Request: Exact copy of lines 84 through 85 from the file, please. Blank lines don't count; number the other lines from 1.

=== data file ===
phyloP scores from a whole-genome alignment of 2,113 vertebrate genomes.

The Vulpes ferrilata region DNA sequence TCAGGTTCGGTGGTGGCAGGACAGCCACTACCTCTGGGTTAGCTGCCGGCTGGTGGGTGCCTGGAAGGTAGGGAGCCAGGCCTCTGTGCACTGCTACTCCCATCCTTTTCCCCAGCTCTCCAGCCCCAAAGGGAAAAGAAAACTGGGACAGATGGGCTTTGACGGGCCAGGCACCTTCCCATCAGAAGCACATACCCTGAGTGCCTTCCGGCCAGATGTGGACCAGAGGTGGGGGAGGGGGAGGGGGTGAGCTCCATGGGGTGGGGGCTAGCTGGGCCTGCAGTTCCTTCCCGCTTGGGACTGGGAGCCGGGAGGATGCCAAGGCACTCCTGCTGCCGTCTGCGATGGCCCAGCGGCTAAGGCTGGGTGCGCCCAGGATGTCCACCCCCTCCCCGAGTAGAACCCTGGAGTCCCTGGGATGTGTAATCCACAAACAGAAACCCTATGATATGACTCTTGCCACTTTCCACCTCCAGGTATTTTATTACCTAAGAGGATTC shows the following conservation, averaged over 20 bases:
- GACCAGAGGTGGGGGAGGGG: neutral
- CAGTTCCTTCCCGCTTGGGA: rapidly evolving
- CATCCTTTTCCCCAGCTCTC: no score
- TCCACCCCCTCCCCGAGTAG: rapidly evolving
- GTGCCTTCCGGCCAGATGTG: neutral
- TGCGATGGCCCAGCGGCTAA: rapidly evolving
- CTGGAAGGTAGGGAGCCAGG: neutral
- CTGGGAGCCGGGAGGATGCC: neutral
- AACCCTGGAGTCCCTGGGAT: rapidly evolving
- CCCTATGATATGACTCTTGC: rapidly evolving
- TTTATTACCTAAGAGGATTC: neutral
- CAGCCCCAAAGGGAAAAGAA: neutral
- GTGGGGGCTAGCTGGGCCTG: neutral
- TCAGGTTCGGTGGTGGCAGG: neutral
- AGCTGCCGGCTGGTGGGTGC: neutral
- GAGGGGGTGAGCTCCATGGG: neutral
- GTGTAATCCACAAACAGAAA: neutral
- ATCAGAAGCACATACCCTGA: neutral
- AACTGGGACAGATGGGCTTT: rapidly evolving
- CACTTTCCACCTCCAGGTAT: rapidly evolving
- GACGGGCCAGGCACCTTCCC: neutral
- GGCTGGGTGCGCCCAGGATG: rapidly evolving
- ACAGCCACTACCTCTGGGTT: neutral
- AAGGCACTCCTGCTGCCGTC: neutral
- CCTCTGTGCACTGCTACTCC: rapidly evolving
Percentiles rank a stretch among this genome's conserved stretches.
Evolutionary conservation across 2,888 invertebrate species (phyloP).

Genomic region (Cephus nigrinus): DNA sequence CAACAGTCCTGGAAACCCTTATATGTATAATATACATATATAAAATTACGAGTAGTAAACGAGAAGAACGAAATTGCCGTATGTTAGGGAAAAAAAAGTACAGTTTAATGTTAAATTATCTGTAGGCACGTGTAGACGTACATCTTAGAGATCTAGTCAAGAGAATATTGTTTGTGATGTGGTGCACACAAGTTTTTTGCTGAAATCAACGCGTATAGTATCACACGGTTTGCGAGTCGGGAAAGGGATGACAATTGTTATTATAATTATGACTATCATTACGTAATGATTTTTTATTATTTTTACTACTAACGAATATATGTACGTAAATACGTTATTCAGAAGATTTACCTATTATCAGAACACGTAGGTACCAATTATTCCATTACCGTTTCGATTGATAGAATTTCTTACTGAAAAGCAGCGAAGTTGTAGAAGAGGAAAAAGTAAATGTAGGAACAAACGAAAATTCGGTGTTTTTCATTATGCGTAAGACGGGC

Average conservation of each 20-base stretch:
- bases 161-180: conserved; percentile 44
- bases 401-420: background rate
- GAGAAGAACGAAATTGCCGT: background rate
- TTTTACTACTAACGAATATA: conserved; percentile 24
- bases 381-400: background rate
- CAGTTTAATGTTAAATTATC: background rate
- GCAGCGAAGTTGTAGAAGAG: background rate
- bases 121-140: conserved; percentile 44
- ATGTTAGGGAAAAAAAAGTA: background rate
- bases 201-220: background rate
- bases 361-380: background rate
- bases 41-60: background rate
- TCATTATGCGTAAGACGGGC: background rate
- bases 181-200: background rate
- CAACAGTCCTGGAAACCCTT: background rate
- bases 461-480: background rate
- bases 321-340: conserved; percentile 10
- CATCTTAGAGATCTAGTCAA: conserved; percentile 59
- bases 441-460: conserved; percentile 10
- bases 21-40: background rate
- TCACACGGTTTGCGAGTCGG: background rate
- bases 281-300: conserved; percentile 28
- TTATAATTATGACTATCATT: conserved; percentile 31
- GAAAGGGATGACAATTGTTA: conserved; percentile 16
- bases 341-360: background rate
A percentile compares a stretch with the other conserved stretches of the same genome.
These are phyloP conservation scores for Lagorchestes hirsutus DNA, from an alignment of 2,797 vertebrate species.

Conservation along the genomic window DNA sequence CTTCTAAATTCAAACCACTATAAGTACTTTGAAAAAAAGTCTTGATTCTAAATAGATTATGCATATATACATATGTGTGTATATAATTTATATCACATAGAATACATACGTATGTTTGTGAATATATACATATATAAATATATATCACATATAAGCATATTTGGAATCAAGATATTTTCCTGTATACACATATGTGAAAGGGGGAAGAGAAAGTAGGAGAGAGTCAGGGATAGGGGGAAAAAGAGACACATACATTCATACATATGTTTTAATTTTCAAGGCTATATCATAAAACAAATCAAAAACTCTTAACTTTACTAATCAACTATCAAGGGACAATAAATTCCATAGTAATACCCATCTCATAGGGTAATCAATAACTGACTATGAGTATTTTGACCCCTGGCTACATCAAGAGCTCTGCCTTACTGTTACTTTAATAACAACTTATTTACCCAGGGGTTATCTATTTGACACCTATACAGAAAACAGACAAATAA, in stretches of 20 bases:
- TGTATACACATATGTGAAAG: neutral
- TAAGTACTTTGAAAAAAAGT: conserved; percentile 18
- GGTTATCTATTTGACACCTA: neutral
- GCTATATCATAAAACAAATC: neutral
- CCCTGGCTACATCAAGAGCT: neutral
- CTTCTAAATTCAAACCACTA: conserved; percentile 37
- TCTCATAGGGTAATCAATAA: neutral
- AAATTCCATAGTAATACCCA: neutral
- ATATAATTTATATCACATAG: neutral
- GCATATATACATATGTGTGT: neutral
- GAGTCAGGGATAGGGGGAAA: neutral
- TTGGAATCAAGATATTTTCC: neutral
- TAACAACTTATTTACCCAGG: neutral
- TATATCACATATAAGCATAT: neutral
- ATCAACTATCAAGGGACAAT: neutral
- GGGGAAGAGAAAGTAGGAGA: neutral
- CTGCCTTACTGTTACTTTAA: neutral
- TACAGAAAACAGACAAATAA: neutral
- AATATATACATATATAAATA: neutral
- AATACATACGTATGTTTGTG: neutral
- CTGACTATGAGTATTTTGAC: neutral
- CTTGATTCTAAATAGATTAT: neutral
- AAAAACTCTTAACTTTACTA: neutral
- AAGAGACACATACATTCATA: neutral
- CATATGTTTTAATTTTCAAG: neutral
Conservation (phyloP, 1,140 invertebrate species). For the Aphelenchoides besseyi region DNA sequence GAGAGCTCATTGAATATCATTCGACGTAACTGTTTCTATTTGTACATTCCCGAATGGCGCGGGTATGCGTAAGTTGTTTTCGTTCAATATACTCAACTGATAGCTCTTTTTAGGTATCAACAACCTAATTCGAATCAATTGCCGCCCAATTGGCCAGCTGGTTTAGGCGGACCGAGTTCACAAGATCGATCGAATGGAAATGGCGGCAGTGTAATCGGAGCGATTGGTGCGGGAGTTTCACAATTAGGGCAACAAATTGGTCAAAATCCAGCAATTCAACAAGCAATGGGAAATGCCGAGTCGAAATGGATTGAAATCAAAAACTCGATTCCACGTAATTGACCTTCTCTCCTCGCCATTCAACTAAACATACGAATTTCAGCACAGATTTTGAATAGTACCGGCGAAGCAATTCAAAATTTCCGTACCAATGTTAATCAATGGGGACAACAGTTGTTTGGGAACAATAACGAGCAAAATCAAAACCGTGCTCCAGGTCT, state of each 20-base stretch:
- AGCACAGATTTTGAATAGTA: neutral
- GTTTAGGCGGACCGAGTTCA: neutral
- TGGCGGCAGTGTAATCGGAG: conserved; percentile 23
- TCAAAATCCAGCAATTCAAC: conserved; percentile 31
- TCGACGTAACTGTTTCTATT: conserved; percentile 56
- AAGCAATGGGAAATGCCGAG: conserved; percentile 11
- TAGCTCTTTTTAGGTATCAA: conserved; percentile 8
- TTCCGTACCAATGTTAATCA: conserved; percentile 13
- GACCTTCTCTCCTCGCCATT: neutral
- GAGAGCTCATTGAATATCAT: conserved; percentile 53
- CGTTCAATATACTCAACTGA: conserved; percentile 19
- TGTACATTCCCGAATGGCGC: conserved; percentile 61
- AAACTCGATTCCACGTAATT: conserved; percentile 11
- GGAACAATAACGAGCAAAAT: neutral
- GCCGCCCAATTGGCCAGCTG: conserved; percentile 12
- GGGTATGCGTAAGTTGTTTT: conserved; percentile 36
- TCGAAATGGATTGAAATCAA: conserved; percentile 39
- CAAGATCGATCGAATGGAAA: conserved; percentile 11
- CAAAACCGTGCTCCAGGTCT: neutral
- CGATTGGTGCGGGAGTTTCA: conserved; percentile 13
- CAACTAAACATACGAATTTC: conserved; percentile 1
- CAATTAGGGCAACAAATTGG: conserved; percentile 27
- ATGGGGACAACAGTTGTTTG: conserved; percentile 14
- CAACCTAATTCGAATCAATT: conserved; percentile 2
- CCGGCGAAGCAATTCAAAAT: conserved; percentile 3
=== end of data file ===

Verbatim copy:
- CATATGTTTTAATTTTCAAG: neutral
Conservation (phyloP, 1,140 invertebrate species). For the Aphelenchoides besseyi region DNA sequence GAGAGCTCATTGAATATCATTCGACGTAACTGTTTCTATTTGTACATTCCCGAATGGCGCGGGTATGCGTAAGTTGTTTTCGTTCAATATACTCAACTGATAGCTCTTTTTAGGTATCAACAACCTAATTCGAATCAATTGCCGCCCAATTGGCCAGCTGGTTTAGGCGGACCGAGTTCACAAGATCGATCGAATGGAAATGGCGGCAGTGTAATCGGAGCGATTGGTGCGGGAGTTTCACAATTAGGGCAACAAATTGGTCAAAATCCAGCAATTCAACAAGCAATGGGAAATGCCGAGTCGAAATGGATTGAAATCAAAAACTCGATTCCACGTAATTGACCTTCTCTCCTCGCCATTCAACTAAACATACGAATTTCAGCACAGATTTTGAATAGTACCGGCGAAGCAATTCAAAATTTCCGTACCAATGTTAATCAATGGGGACAACAGTTGTTTGGGAACAATAACGAGCAAAATCAAAACCGTGCTCCAGGTCT, state of each 20-base stretch: